In any case, the runaround that I get at the Claro center at Albrook is by traditional lights un-Arab and un-Mexican. It’s just a rootless hustle and nothing new. Read the Old Testament and the Code of Hammurabi and they get into those sorts of business mores. Get into the Gospels and it’s about a Jewish resistance to the corruption of a religious establishment that aligned itself with Roman occupation authorities, a moral revival against among other things the triumph of acquisitiveness over ethics. Martin Luther, Rabbi Hillel and Mahatma Gandhi were all moral revivalists in their own traditions who lodged similar protests. If you want to listen to the world’s real Muslim radicals these days they are not looking to recruit young men with no prospects to explode themselves among crowds leaving concerts but denouncing the decadence, false piety, loose morals and sticky fingers of the oil sheikhs who just got billions of dollars worth of arms from Donald Trump to wage their perverse Sunni jihad.
My complaint? Five-sixths of a $15 Internet service charge, times three? There are many injustices in this world that are far worse. But I am not the only one.
Meanwhile, we hear from the Varela administration that they intend to concentrate the cellular telecommunications scene here in Panama — which is already divided up in ways that create local monopolies, which do get abused. In the Central American banana republics, with their rapacious elites bolstered by death squad regimes, nobody has as many cell phone companies as Panama does, we are told. Therefore, to get in with the business and ethical standards of Honduras, Panama should drop its prohibition on one cell phone concessionaire acquiring another.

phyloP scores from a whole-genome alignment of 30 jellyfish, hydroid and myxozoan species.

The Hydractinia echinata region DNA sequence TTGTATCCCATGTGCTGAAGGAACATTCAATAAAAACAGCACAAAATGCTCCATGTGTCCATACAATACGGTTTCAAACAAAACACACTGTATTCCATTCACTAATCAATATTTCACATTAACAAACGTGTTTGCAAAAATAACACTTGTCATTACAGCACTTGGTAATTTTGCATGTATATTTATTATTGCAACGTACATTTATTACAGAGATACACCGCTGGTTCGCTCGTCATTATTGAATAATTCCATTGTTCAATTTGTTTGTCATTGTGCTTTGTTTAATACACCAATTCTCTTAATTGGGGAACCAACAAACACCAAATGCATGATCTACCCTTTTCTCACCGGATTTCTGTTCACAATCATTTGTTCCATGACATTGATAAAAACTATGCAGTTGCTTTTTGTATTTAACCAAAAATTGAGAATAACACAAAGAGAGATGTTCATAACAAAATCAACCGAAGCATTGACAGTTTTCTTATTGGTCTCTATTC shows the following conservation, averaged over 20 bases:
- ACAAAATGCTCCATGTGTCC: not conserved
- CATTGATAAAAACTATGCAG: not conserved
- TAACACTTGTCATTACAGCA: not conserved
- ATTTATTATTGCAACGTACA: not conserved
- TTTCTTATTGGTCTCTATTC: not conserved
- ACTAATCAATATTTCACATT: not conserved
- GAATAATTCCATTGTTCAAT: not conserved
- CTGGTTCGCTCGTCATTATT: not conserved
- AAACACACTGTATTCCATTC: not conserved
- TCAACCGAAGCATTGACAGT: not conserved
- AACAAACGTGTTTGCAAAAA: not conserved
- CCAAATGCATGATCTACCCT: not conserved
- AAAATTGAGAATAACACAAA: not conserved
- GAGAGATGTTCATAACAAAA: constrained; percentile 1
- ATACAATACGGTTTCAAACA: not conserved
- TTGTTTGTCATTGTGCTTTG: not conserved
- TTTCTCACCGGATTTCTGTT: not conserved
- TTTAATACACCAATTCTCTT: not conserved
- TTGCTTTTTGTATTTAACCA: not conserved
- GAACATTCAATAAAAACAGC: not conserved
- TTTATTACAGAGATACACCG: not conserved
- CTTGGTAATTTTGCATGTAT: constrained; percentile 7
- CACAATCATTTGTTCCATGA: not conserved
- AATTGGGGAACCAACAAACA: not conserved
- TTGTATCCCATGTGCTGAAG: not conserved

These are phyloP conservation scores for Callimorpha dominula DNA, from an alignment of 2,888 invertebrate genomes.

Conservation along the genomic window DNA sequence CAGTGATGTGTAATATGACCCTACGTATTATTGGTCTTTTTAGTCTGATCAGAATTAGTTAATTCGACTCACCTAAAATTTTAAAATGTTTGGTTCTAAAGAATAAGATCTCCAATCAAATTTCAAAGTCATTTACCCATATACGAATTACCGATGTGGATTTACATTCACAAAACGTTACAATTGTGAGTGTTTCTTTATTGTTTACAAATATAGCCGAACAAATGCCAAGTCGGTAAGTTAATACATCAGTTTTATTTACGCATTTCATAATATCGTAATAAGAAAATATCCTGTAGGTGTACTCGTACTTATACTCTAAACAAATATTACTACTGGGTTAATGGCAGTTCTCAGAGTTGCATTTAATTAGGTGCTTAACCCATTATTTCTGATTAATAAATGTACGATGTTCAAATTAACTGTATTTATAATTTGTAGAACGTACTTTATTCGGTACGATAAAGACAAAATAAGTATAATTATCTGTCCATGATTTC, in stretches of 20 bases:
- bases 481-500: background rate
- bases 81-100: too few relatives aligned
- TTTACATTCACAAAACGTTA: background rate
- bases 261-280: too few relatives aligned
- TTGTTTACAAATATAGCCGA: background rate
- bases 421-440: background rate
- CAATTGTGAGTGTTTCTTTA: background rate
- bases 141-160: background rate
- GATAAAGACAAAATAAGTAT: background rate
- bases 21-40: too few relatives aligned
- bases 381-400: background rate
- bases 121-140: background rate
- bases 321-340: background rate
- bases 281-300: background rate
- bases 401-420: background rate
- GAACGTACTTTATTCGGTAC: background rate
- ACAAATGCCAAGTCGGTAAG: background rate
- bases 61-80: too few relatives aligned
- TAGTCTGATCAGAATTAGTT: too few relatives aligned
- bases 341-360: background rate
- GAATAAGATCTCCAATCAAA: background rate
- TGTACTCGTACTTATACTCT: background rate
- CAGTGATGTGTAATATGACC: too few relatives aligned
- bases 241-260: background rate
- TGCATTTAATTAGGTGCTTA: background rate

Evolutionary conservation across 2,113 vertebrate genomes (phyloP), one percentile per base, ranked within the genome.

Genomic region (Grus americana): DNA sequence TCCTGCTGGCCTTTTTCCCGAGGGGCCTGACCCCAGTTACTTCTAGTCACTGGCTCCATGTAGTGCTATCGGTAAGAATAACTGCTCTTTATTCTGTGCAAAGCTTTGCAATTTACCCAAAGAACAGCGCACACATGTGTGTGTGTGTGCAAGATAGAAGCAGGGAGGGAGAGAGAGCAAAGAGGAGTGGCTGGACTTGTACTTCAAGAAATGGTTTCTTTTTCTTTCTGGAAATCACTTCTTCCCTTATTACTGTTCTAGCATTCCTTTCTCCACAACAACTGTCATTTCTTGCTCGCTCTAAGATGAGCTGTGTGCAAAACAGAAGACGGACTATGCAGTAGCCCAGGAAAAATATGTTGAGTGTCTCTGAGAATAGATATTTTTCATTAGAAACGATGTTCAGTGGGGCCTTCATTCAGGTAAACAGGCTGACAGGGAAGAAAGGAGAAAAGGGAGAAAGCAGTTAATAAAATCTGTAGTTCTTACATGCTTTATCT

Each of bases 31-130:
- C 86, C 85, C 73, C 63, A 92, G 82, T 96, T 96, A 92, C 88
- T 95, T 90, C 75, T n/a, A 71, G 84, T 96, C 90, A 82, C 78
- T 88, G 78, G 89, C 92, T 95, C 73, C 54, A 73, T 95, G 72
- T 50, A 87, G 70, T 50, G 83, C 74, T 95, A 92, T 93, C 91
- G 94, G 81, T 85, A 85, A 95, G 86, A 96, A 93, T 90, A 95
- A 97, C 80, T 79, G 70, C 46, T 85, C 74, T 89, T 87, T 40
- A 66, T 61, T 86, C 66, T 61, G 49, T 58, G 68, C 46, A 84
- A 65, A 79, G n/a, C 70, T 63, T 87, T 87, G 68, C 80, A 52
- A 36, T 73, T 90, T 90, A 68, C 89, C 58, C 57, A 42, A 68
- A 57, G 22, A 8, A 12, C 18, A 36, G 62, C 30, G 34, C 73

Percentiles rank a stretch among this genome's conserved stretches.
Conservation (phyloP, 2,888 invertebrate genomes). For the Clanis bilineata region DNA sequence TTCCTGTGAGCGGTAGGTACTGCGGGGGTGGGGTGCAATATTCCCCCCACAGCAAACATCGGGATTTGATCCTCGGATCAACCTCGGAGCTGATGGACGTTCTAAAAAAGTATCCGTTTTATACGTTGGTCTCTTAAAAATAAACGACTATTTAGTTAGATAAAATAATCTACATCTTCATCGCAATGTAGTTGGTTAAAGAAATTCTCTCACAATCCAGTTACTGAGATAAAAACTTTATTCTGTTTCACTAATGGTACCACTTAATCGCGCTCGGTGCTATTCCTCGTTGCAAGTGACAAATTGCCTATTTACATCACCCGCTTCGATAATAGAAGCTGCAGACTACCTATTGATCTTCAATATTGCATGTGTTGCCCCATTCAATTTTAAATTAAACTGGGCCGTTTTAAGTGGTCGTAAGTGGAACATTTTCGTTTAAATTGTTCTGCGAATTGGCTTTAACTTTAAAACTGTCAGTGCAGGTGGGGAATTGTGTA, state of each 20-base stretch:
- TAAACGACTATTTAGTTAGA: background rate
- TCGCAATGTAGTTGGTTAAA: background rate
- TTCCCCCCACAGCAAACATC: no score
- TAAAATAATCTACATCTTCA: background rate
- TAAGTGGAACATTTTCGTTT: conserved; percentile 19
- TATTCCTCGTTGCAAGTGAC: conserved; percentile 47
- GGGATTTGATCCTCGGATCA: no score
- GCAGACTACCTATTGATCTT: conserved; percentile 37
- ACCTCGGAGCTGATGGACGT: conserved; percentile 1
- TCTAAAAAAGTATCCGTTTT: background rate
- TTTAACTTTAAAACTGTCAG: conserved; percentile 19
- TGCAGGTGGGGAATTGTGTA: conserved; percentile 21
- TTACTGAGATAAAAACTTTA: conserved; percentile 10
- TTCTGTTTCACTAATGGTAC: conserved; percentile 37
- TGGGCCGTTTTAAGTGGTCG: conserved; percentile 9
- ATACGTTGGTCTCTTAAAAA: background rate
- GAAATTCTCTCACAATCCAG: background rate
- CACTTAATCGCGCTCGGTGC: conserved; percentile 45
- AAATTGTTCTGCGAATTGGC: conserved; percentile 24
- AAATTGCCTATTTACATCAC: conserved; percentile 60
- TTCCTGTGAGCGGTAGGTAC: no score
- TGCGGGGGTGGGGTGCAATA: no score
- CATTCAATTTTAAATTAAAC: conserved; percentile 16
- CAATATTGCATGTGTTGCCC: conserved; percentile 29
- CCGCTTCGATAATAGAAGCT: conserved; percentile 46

The almost stillborn competitor is Digicell. The decrepit and hated old original from the first days of Panama’s cell phone services is Cable & Wireless, the remnant of the British Empire’s imperial phone company, which has been nailed for securities fraud in the USA and kicked out of by governments in, or rendered marginal by consumers in, many a former British possession. If there is to be consolidation, it will be Claro or Spain’s Telefonica buying up weaker competitors.
The public hearings for such a move would create a good opportunity for all of us who have been cheated in one way or another by Claro.com — or any of its wireless telecom corporate colleagues — to denounce consumer fraud. It’s just smart economics and politics to object to anything that would strengthen the hands of abusive companies.
Do I want to take my complaint to one of the government institutions that’s supposed to police consumer fraud? I will look into it, but these institutions tend to be captured by the companies that they are supposed to regulate.